Private Client Issues - November 2018
Welcome to this month's edition of Private Client Issues, Blake Morgan's monthly round-up of the topics you may find of interest. Insight and advice on developments affecting private individuals.
Doing nothing is dangerous...
Or at least, it can be when it comes to probate matters – especially on the first death of a couple in a civil partnership or marriage. Blake Morgan considers what may happen if you fail to act to progress a probate or delay matters for a protracted period.
Do you need a dispute to go to mediation
Many years ago the court used to get involved in every case where there were children and their parents were divorcing. Family mediation seems to see itself as predominantly involved in disputes now. However, Blake Morgan examines a broader use of a mediator, which would be to focus on decision making rather than dispute resolution.
Online Wills - cheap, but not always cheerful
Recent statistics suggest that as many as 60% of UK adults do not have a Will. Common reasons given include concern over drafting costs and simple procrastination, so some people are opting for the 'convenient' cheaper option of online Wills. Blake Morgan looks at the risks of making an online Will.
Have the recent changes to the Civil Partnership Act gone far enough?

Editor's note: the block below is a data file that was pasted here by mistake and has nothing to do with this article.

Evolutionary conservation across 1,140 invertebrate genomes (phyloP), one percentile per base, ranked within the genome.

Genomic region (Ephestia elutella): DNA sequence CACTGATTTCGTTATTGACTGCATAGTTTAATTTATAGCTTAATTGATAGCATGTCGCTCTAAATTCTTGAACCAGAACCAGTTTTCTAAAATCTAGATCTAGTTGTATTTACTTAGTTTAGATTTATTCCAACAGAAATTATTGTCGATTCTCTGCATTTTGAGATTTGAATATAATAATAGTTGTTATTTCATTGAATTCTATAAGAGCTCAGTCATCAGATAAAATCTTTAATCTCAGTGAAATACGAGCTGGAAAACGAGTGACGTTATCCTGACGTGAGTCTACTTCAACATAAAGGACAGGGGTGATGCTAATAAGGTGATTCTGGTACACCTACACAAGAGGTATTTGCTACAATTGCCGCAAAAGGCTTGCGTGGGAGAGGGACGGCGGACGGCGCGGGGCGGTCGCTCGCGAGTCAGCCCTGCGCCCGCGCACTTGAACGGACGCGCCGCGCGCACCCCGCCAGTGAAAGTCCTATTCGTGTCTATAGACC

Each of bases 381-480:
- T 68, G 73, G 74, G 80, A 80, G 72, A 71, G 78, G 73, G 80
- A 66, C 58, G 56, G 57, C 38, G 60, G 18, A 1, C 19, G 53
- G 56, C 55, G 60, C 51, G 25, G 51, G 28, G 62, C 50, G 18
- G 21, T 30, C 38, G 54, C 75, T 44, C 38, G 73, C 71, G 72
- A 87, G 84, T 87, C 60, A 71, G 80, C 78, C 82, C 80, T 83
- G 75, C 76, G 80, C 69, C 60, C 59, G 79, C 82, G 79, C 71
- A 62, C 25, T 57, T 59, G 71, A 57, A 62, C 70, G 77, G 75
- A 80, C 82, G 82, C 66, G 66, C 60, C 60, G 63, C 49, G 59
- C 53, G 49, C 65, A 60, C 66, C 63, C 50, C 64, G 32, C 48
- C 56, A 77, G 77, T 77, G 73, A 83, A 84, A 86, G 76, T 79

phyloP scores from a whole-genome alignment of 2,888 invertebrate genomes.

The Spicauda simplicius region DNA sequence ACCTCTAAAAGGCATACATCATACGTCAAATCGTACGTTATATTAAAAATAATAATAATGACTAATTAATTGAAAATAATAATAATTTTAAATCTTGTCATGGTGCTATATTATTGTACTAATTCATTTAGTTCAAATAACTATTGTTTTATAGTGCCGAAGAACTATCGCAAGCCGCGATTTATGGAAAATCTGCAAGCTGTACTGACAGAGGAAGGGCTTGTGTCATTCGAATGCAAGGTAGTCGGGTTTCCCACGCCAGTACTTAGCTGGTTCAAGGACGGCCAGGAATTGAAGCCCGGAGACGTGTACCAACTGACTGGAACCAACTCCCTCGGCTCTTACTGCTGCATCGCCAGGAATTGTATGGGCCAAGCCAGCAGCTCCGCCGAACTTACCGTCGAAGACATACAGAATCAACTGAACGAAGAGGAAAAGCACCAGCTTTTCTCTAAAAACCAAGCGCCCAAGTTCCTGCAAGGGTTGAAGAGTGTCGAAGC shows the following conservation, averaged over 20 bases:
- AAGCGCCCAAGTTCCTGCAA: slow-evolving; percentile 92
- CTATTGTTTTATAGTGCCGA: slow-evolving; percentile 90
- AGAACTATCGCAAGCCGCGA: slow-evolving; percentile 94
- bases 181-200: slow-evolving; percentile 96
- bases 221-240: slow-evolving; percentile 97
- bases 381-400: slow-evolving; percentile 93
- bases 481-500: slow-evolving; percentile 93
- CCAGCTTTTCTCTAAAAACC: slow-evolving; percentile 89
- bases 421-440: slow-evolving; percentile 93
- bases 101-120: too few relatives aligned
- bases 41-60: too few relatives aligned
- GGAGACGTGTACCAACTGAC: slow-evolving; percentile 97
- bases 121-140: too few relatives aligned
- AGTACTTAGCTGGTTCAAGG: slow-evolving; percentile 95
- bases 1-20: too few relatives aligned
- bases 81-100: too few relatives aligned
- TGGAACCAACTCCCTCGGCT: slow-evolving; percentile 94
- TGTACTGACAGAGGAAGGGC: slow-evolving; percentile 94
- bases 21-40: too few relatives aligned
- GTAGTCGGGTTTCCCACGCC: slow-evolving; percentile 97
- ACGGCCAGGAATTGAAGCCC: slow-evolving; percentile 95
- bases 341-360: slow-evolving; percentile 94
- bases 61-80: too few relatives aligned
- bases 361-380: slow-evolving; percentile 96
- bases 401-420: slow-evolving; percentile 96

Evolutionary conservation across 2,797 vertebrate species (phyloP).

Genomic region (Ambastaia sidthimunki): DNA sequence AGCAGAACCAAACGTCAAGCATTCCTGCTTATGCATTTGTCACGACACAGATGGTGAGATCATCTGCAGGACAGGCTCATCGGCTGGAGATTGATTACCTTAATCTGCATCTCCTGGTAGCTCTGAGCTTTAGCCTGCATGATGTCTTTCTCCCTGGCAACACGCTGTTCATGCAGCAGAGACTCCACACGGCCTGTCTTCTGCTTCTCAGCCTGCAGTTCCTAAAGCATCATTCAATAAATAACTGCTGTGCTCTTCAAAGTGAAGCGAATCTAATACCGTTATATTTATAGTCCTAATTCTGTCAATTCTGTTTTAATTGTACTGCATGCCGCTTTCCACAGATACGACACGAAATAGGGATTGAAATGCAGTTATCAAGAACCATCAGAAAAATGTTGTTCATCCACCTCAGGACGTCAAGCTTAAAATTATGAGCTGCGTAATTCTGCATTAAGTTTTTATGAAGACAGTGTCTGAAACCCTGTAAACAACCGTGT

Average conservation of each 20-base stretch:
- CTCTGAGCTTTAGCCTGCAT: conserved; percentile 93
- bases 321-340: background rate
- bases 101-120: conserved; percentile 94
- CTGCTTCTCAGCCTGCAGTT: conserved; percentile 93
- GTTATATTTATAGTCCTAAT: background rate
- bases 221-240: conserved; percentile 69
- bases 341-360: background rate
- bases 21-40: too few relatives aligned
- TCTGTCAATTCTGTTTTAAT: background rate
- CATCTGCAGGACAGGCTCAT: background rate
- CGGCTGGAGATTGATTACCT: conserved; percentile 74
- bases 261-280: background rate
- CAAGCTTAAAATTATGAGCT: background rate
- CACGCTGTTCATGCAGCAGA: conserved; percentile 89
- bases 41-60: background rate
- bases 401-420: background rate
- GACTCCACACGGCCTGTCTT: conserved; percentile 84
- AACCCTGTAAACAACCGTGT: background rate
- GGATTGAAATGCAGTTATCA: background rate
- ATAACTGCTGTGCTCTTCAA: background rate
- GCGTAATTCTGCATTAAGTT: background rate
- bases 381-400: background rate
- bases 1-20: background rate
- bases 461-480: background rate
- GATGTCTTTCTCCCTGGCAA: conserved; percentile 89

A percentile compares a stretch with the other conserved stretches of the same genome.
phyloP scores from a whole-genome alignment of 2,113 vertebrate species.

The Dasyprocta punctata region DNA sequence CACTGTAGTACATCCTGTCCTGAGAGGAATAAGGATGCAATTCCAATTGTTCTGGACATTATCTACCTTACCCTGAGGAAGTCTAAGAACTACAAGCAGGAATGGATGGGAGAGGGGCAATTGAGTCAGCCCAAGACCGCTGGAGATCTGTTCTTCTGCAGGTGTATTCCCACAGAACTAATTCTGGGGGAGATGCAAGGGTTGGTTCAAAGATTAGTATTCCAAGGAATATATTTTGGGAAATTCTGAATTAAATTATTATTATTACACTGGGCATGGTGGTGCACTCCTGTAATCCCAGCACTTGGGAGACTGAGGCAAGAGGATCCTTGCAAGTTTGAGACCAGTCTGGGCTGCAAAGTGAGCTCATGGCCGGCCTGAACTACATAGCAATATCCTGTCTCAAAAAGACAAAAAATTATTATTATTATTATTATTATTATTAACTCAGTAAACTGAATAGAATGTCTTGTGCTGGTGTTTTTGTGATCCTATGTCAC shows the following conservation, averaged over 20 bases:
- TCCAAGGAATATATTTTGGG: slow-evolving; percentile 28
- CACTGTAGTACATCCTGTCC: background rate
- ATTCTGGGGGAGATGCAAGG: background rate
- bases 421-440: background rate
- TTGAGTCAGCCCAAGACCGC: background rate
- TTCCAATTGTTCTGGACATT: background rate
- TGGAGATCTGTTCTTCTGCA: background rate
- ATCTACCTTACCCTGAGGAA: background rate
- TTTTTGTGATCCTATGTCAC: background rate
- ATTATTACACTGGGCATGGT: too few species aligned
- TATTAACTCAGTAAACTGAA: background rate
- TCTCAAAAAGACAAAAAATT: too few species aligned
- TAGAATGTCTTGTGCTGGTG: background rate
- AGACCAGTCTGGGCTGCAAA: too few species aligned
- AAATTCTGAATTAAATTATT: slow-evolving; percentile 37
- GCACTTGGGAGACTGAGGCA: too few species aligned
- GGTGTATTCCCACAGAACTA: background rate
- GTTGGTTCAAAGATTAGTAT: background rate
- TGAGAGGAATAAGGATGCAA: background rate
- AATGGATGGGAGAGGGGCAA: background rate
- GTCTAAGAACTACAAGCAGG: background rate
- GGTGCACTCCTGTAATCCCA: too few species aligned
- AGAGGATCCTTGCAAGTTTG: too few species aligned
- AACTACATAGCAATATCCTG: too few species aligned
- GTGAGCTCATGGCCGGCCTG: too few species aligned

The current position is that marriage and civil partnerships are now available to heterosexual couples, homosexual couples and platonic friends. But what about siblings and other caring relationships, like mother and daughter? Blake Morgan questions if the changes have gone far enough.
The Chancellor's Autumn Budget 2018 - Stamp Duty Land Tax (SDLT)
Recent Budgets have brought big changes to the SDLT regime, so no-one quite knew what to expect from Philip Hammond's 2018 Budget. Blake Morgan's SDLT specialist, John Shallcross, gives his reaction to the changes proposed by the Chancellor and assesses how closely they match his own pre-Budget predictions.
Crack down on child maintenance evasion
It has long been a problem that some non-resident parents avoid paying the correct and fair amount of child maintenance, by arranging their financial affairs in a certain way. Blake Morgan examines a recent tribunal decision that suggests that, without sound reasons and substantial evidence, a paying parent voluntarily reducing (on paper) their income risks a finding of unreasonable diversion of income.